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Archive for January, 2007

Drupal and Joomla!

Thursday, January 25th, 2007

Picking a content management system to manage a web site has proven to be a rather complicated task. We moved up and down the chain of complexity, trying very powerful (and complicated) tools like Bricolage and experimenting with very simple PHP scripts that render a directories’ contents into an auto-generated list of URLs. All of this in an attempt to find the sweet spot for content owners to be able to upload their information to the web without having to be computer programmers to manage the process.

Last year I started experimenting pretty heavily with Drupal and was quite impressed. I set up a site for our department at work and had things moving along nicely. When I started doing some initial training for end users, however, it became evident that the flexibility of Drupal was actually proving to be a detriment to new users. When you add content to Drupal, for example, you can specify the URL path to be whatever you want. For someone who knows what they are doing, this is powerful and welcome. For someone who is not familiar with the implications of changes to this path for those browsing the site, it is too much control. On many levels, users with access to the backend system have opportunities to cause trouble.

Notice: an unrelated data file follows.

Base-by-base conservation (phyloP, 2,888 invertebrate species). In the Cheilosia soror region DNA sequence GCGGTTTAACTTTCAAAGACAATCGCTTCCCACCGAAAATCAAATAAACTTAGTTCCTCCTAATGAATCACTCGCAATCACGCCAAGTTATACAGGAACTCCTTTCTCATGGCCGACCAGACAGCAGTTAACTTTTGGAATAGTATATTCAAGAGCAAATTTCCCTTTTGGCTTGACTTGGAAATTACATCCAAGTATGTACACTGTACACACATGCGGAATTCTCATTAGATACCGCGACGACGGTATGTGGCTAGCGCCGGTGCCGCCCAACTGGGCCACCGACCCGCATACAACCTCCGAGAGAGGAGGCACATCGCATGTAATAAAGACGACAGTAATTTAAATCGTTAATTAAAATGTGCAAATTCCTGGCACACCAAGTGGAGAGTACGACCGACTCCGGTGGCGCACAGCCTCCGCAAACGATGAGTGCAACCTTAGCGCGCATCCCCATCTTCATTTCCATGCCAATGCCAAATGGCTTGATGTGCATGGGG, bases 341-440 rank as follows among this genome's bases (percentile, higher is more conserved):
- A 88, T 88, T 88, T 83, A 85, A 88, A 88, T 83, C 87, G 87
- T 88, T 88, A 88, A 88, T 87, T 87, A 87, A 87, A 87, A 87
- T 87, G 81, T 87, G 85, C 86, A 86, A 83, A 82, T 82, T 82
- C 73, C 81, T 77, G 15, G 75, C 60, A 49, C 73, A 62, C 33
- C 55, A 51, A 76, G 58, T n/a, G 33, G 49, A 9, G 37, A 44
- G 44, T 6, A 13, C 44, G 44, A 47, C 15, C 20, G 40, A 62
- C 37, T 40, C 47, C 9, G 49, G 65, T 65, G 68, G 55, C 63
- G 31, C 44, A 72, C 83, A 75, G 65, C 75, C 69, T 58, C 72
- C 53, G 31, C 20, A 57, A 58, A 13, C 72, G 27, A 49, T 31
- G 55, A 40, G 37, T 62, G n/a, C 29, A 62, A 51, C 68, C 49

I therefore started playing with Joomla!. There are things I miss about Drupal on the developer side, but from the end user side there are a couple of things that sold me on the tool:

  1. A front-end interface that lets content owners access the content via the same interface they read it in. This has proven to be more intuitive for most users.
  2. A more advanced design/development community. There are a number of commercial options for purchasing professional templates, which aids in easing the learning curve when getting started. There are templates for Drupal, but with few exceptions they tend to look like Drupal sites, which isn’t what we were looking for.

I don’t like Joomlas method (or lack thereof) of generating sensical URLs. It requires a plug-in that requires quite a bit of setup on a large site to configure correctly.

Anyway, it wasn’t a case of one being all good and one being all bad, we simply had a set of requirements that were better met by Joomla!

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